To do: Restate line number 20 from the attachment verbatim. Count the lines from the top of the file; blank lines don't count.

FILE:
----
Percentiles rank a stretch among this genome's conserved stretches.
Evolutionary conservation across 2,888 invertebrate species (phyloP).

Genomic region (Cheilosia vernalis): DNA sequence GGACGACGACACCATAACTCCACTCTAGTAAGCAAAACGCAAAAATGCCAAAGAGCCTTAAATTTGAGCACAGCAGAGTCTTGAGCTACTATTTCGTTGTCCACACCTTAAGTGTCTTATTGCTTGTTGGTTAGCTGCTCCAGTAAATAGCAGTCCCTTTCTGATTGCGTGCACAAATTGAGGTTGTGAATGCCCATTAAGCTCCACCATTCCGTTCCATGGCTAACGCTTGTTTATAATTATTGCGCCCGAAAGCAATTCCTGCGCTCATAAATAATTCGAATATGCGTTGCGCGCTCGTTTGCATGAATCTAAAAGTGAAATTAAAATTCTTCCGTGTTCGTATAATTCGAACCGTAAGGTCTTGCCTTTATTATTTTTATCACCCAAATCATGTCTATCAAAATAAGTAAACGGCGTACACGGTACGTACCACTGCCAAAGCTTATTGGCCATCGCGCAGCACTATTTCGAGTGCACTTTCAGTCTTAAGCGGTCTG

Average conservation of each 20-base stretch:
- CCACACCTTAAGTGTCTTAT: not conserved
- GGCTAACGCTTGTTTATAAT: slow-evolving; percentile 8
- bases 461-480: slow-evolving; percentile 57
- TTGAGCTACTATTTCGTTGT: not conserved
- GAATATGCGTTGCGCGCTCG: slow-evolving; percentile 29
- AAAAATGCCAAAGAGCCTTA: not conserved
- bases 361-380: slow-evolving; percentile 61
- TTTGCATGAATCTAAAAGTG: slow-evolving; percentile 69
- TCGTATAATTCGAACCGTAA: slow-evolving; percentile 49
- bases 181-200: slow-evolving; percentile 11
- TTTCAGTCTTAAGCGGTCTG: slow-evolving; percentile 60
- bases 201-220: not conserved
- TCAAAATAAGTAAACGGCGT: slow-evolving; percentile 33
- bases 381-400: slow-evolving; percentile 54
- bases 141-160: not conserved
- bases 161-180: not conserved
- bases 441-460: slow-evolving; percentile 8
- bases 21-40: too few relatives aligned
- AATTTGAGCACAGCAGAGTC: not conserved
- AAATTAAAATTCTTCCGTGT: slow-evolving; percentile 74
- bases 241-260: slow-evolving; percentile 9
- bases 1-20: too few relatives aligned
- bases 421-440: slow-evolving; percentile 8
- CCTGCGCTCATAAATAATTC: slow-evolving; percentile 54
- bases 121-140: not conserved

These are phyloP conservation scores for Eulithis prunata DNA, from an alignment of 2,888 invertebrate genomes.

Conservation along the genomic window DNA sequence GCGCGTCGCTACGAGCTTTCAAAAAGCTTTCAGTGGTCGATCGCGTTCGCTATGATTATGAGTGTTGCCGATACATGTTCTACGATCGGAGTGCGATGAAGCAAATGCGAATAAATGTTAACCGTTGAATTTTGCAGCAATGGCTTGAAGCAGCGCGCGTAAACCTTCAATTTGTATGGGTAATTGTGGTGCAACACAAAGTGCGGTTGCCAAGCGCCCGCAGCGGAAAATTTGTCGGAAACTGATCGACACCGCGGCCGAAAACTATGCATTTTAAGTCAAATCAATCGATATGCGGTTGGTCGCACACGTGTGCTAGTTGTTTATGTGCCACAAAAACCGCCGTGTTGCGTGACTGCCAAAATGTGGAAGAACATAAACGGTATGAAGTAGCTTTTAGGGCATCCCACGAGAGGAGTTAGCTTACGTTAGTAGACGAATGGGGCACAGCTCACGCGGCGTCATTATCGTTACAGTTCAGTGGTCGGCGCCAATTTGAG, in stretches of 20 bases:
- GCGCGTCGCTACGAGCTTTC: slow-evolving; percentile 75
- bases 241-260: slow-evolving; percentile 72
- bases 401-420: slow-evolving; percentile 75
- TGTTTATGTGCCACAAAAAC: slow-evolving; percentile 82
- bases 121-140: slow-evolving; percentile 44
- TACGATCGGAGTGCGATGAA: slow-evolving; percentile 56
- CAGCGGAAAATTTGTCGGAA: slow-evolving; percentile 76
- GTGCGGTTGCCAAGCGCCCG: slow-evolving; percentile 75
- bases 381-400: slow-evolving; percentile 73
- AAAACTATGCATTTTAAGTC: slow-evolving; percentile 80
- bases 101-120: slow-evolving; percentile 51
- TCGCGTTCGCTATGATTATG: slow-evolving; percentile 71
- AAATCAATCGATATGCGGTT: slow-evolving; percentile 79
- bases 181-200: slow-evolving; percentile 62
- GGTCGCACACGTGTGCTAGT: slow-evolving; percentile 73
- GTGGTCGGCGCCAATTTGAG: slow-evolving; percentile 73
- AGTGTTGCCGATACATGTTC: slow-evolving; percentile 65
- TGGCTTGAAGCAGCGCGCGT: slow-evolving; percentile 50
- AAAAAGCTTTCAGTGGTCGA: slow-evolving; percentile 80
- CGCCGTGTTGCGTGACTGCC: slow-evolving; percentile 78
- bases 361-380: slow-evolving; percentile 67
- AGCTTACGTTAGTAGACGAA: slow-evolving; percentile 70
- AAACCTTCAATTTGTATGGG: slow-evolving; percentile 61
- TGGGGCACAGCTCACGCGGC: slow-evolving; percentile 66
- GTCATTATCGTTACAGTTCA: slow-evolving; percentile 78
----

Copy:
- bases 161-180: not conserved